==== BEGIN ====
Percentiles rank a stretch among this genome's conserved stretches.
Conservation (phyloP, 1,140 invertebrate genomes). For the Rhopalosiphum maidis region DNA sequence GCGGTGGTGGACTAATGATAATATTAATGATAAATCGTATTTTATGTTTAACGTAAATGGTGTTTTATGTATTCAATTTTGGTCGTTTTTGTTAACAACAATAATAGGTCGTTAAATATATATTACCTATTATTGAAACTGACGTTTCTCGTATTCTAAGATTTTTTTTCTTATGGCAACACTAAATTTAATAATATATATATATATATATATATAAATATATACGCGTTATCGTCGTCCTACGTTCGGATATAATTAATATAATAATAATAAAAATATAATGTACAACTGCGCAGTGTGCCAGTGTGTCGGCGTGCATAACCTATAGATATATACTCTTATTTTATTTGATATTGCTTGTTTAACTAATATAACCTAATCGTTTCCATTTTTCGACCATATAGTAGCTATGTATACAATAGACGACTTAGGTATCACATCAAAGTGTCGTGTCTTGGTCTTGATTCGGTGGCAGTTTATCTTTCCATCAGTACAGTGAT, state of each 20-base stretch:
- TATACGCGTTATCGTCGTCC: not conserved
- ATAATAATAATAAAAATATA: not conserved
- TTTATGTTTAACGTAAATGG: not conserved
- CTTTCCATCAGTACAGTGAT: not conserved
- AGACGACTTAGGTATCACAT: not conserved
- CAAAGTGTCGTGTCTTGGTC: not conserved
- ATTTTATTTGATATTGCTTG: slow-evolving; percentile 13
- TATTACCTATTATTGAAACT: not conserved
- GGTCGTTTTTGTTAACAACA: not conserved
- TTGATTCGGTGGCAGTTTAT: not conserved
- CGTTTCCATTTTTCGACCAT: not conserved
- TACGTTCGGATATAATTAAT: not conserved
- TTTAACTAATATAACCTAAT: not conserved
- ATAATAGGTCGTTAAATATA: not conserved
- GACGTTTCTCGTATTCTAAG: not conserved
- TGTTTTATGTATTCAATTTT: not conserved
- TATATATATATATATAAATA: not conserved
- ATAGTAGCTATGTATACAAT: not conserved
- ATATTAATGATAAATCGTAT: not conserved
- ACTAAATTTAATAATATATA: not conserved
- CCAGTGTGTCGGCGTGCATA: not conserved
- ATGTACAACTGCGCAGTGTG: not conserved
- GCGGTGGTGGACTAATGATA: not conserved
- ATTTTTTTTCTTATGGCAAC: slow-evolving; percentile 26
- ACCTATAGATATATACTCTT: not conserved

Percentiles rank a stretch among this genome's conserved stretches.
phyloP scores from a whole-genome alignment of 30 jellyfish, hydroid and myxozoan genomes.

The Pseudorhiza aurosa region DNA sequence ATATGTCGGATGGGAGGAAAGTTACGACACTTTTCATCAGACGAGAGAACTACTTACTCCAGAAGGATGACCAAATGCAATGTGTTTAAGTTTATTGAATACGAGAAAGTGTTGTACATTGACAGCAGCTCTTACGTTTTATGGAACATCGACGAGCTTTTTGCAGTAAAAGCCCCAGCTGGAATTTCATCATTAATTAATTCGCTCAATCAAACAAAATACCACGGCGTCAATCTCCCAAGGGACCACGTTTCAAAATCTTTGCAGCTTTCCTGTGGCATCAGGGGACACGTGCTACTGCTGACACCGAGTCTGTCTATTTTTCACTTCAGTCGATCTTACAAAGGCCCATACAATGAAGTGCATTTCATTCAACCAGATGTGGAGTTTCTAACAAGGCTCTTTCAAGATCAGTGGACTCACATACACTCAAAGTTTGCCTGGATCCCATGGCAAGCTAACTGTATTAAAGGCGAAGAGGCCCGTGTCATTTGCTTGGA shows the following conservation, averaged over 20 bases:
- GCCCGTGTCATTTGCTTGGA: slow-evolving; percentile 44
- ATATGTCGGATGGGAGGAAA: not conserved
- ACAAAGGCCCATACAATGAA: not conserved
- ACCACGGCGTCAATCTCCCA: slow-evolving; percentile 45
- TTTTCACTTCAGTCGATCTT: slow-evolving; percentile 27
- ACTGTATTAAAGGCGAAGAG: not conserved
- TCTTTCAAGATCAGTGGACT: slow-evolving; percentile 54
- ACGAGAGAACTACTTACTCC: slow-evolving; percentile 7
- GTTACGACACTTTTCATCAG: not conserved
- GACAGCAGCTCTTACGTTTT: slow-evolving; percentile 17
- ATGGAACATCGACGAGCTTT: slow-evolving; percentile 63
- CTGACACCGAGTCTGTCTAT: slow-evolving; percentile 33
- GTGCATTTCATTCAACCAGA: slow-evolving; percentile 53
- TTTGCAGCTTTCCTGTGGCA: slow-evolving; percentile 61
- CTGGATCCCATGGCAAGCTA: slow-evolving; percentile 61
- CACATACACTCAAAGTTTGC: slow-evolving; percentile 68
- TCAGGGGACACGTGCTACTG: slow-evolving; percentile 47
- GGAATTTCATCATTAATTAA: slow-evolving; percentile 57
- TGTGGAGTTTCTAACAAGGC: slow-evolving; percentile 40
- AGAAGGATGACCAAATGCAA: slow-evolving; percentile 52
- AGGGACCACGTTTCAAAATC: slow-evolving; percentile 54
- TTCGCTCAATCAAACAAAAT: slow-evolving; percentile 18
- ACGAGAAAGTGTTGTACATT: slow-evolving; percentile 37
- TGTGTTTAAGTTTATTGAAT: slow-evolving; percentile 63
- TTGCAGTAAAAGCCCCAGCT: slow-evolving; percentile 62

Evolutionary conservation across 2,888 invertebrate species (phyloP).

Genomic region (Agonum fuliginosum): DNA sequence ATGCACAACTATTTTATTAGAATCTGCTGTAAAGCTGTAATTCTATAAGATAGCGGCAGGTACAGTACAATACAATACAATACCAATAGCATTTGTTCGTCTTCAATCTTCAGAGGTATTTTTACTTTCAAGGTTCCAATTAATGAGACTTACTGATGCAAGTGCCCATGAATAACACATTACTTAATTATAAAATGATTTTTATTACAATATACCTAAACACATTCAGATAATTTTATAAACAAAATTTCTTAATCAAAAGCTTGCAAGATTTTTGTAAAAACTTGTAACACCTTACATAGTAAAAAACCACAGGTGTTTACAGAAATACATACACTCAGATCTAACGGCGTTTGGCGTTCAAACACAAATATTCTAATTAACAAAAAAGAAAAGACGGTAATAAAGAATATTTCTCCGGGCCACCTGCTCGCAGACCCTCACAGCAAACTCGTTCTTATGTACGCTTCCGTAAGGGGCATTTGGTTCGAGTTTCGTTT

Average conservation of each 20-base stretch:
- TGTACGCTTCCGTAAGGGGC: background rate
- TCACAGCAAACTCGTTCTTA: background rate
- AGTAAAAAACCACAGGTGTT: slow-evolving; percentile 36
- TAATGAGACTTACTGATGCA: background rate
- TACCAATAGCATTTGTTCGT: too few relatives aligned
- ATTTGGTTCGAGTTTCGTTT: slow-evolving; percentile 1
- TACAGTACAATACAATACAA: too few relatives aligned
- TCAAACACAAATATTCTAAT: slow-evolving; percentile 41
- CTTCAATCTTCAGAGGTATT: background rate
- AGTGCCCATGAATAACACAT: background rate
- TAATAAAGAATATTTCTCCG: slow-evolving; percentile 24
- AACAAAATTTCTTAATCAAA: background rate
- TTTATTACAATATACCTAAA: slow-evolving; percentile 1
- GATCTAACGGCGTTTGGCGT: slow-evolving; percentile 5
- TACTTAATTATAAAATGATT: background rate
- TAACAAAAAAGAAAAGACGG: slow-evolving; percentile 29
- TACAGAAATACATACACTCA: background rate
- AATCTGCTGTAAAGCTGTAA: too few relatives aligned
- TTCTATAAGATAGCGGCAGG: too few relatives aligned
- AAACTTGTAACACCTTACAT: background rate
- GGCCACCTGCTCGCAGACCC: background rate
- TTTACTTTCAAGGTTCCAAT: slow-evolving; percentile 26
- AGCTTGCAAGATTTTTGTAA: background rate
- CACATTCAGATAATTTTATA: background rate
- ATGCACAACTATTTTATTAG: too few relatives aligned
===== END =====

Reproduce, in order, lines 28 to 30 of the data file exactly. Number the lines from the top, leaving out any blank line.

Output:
Percentiles rank a stretch among this genome's conserved stretches.
phyloP scores from a whole-genome alignment of 30 jellyfish, hydroid and myxozoan genomes.

The Pseudorhiza aurosa region DNA sequence ATATGTCGGATGGGAGGAAAGTTACGACACTTTTCATCAGACGAGAGAACTACTTACTCCAGAAGGATGACCAAATGCAATGTGTTTAAGTTTATTGAATACGAGAAAGTGTTGTACATTGACAGCAGCTCTTACGTTTTATGGAACATCGACGAGCTTTTTGCAGTAAAAGCCCCAGCTGGAATTTCATCATTAATTAATTCGCTCAATCAAACAAAATACCACGGCGTCAATCTCCCAAGGGACCACGTTTCAAAATCTTTGCAGCTTTCCTGTGGCATCAGGGGACACGTGCTACTGCTGACACCGAGTCTGTCTATTTTTCACTTCAGTCGATCTTACAAAGGCCCATACAATGAAGTGCATTTCATTCAACCAGATGTGGAGTTTCTAACAAGGCTCTTTCAAGATCAGTGGACTCACATACACTCAAAGTTTGCCTGGATCCCATGGCAAGCTAACTGTATTAAAGGCGAAGAGGCCCGTGTCATTTGCTTGGA shows the following conservation, averaged over 20 bases: